New laws allowing workers in Great Britain more flexibility over when and where they work took effect on April 6th, 2024.

These new pieces of legislation – which include the Carer’s Leave Act 2023 and Employment Rights (Flexible Working) Act 2023 – will hopefully help older adults find a better work-life balance and juggle other responsibilities, such as caring.

Here, we take a look at the two main changes affecting over 50s.

Flexible working requests

Flexible working requests

From the 6th of April 2024, all employees have the statutory right to request flexible working arrangements from their first day of employment. Before this, employees must have worked for their employer for at least 26 weeks to do so.

These requests can include changes to an employee’s…

  • Start and finish times
  • Working hours (for example, part-time or compressed hours)
  • Working days
  • Place of work (for example, working from home)

Now, employees can make two of these requests in any 12 months (up from one), and employers must deliver a decision within two months of submission, rather than three, as previously. Employees are also no longer required to explain how the proposed arrangement will affect the business.

Plus, if employers deny the request, they must consult with the employee and explain why. Before the 6th of April, they could reject requests without providing a reason. As Working Families explains, “[T]his will open up a meaningful dialogue between employees and employers which should lead to better outcomes.”

How to apply for flexible working

Making a formal request for flexible working (known as a ‘statutory application’) is fairly straightforward. 

You must send an email or letter to your employer explicitly saying that you’re making a statutory request for flexible working and include the details of the arrangement you have in mind. They may ask you to use a ‘standard form’ (which you can find a template for on the government website), so it’s worth asking about this beforehand.

Once your employer has received your request, they’ll discuss it with you before coming to a decision. If approved, your employer must change your contract to reflect the new arrangement. If rejected, you might be able to make a complaint at an employment tribunal, which you can find out more about on the government website.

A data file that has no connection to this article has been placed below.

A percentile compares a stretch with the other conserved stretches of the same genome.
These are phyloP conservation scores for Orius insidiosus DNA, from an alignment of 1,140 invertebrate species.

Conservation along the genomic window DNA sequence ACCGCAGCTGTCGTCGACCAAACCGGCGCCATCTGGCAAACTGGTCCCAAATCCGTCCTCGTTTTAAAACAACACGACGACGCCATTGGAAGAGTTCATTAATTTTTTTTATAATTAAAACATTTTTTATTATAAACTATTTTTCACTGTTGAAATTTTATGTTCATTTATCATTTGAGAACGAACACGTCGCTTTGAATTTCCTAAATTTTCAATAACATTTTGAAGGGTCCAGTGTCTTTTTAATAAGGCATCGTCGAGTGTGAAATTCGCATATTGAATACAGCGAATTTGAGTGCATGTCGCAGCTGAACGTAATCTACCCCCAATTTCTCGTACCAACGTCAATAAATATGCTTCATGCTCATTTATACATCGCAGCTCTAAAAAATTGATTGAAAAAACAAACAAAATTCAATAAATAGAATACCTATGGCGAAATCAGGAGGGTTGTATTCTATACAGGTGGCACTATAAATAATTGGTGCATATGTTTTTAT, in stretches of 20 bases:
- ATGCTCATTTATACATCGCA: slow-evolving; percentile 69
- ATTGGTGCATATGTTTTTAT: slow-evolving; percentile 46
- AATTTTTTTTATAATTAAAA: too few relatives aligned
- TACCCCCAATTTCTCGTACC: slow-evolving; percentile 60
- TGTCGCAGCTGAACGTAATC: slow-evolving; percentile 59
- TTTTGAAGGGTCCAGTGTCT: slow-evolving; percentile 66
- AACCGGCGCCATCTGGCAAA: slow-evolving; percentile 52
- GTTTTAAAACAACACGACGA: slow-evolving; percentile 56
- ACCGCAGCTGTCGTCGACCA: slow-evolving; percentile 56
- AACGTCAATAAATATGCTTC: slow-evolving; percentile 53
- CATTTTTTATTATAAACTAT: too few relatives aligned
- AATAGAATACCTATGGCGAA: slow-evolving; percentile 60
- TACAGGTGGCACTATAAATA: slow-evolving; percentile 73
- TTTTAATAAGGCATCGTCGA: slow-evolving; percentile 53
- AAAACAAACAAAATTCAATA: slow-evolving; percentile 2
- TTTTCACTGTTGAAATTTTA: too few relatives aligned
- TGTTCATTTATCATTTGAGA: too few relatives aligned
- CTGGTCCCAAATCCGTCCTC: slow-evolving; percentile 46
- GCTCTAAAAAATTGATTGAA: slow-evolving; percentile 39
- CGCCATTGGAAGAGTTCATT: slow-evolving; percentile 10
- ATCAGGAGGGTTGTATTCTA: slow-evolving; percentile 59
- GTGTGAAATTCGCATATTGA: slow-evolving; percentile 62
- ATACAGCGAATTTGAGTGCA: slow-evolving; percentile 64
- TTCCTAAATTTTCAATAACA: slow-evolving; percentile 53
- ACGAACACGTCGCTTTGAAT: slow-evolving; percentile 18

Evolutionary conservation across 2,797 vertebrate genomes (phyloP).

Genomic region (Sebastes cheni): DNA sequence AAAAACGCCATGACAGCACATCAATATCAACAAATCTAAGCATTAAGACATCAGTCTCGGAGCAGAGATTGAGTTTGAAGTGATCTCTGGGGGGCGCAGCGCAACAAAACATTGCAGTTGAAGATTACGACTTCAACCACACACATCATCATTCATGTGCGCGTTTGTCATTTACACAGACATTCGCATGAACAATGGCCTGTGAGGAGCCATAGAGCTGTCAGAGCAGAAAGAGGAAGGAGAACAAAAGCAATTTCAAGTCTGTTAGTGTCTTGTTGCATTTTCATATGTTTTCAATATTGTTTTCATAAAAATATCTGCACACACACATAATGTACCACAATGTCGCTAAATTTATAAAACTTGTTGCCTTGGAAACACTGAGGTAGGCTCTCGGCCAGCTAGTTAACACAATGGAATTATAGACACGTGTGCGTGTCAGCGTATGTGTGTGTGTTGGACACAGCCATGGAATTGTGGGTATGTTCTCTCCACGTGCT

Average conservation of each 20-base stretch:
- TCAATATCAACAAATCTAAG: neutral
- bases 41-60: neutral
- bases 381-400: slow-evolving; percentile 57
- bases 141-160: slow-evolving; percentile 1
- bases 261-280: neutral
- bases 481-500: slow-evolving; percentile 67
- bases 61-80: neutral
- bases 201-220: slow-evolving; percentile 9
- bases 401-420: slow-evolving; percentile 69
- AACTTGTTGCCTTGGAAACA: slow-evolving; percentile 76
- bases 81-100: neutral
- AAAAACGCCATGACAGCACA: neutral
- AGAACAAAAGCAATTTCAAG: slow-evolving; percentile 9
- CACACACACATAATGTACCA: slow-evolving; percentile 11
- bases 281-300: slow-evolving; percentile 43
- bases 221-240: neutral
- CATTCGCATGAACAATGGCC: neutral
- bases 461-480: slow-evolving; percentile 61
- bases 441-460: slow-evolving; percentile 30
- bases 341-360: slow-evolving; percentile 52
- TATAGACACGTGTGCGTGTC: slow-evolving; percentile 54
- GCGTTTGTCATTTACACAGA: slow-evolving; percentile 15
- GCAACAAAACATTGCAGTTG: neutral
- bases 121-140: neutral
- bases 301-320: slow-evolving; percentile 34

The website also contains more information about making a formal request for flexible working – including other details to include in your application.

Carer’s leave requests

Carer’s leave requests

The other main change that came into effect last month that’ll benefit many workers over 50 is the new right for employees to take unpaid carer’s leave.

Now, any employee is entitled to carer’s leave to provide or arrange care for a dependent who needs it because of…

  • Age
  • A disability
  • An injury/illness that’s likely to need care for more than three months

‘Dependents’ can include anyone who relies on the employee for care, not just family members. 

When it comes to carer’s leave, employees are allowed to take a period of one week’s worth of work every 12 months. For example, if you usually work four days a week, you can take four days leave, and you don’t have to use them consecutively.

Like the right to request flexible working arrangements, employees are entitled to carer’s leave from day one of their employment. Though employers cannot refuse a request for carer’s leave, they can ask the employee to delay it if the planned dates would seriously disrupt the company.

Carer’s UK, who’ve campaigned on this issue, describe the measures as a “firm step forward” to help millions of people balance work and care.

How to take carer’s leave

Unlike applying for flexible working, requests for carer’s leave don’t need to be in writing. However, you do need to give your employer notice.

The length of your notice period will depend on how much leave you want to take. When requesting a day or half a day, you must give at least three days’ notice. If you want to take any more than that, your notice period must be at least twice as long as the time requested.

For example, if you want to take two days of carer’s leave, you must give your employer at least four days’ notice. Even if the requested time contains a half day, your notice period must be in whole days. 

If it’s an emergency, however, you aren’t required to give any notice. You also don’t need to give the reasons why your dependent needs care.

You can learn more about carer’s leave and how to apply on the government website.

Final thoughts…

Nowadays, more people are staying in employment for longer, whether for financial reasons or the desire to reap the other benefits of work (such as social connections and a sense of purpose). 

Hopefully, these new measures will help over 50s find a better work-life balance and juggle caring responsibilities, leading to more fulfilling and less stressful careers.

For more work-related advice, head over to our careers section.

Are you considering applying for flexible working arrangements or taking carer’s leave? If so, we’re interested in hearing your thoughts in the comments below.